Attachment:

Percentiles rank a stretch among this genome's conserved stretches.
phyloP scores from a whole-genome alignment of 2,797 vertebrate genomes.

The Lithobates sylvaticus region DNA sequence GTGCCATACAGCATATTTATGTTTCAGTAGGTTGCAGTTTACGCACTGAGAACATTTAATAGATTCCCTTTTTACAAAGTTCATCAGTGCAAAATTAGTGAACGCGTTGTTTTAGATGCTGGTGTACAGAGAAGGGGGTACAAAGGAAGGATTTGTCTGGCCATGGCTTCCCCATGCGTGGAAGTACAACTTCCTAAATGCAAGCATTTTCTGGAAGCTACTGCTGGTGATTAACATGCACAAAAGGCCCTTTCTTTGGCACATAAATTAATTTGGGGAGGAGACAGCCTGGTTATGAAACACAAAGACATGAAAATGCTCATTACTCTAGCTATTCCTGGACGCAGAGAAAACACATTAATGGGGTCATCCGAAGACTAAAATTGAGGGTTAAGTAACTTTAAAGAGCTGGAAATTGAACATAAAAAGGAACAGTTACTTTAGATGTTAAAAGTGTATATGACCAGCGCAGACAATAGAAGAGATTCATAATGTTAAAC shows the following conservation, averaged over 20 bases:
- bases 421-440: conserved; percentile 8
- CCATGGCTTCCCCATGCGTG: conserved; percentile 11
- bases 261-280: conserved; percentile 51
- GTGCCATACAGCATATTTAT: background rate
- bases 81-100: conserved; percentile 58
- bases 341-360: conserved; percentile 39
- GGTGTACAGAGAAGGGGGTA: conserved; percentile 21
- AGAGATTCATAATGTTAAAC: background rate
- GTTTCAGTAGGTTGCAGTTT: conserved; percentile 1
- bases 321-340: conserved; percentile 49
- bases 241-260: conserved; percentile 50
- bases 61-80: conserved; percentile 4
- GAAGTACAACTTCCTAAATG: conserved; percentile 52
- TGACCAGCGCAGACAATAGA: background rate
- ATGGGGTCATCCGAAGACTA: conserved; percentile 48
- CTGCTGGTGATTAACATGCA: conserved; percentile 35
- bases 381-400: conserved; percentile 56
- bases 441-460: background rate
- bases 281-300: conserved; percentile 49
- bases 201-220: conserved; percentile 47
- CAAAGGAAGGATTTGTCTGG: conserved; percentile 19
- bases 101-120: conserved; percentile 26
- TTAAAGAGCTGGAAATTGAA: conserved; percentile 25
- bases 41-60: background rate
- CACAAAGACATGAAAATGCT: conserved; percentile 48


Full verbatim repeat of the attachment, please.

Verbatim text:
Percentiles rank a stretch among this genome's conserved stretches.
phyloP scores from a whole-genome alignment of 2,797 vertebrate genomes.

The Lithobates sylvaticus region DNA sequence GTGCCATACAGCATATTTATGTTTCAGTAGGTTGCAGTTTACGCACTGAGAACATTTAATAGATTCCCTTTTTACAAAGTTCATCAGTGCAAAATTAGTGAACGCGTTGTTTTAGATGCTGGTGTACAGAGAAGGGGGTACAAAGGAAGGATTTGTCTGGCCATGGCTTCCCCATGCGTGGAAGTACAACTTCCTAAATGCAAGCATTTTCTGGAAGCTACTGCTGGTGATTAACATGCACAAAAGGCCCTTTCTTTGGCACATAAATTAATTTGGGGAGGAGACAGCCTGGTTATGAAACACAAAGACATGAAAATGCTCATTACTCTAGCTATTCCTGGACGCAGAGAAAACACATTAATGGGGTCATCCGAAGACTAAAATTGAGGGTTAAGTAACTTTAAAGAGCTGGAAATTGAACATAAAAAGGAACAGTTACTTTAGATGTTAAAAGTGTATATGACCAGCGCAGACAATAGAAGAGATTCATAATGTTAAAC shows the following conservation, averaged over 20 bases:
- bases 421-440: conserved; percentile 8
- CCATGGCTTCCCCATGCGTG: conserved; percentile 11
- bases 261-280: conserved; percentile 51
- GTGCCATACAGCATATTTAT: background rate
- bases 81-100: conserved; percentile 58
- bases 341-360: conserved; percentile 39
- GGTGTACAGAGAAGGGGGTA: conserved; percentile 21
- AGAGATTCATAATGTTAAAC: background rate
- GTTTCAGTAGGTTGCAGTTT: conserved; percentile 1
- bases 321-340: conserved; percentile 49
- bases 241-260: conserved; percentile 50
- bases 61-80: conserved; percentile 4
- GAAGTACAACTTCCTAAATG: conserved; percentile 52
- TGACCAGCGCAGACAATAGA: background rate
- ATGGGGTCATCCGAAGACTA: conserved; percentile 48
- CTGCTGGTGATTAACATGCA: conserved; percentile 35
- bases 381-400: conserved; percentile 56
- bases 441-460: background rate
- bases 281-300: conserved; percentile 49
- bases 201-220: conserved; percentile 47
- CAAAGGAAGGATTTGTCTGG: conserved; percentile 19
- bases 101-120: conserved; percentile 26
- TTAAAGAGCTGGAAATTGAA: conserved; percentile 25
- bases 41-60: background rate
- CACAAAGACATGAAAATGCT: conserved; percentile 48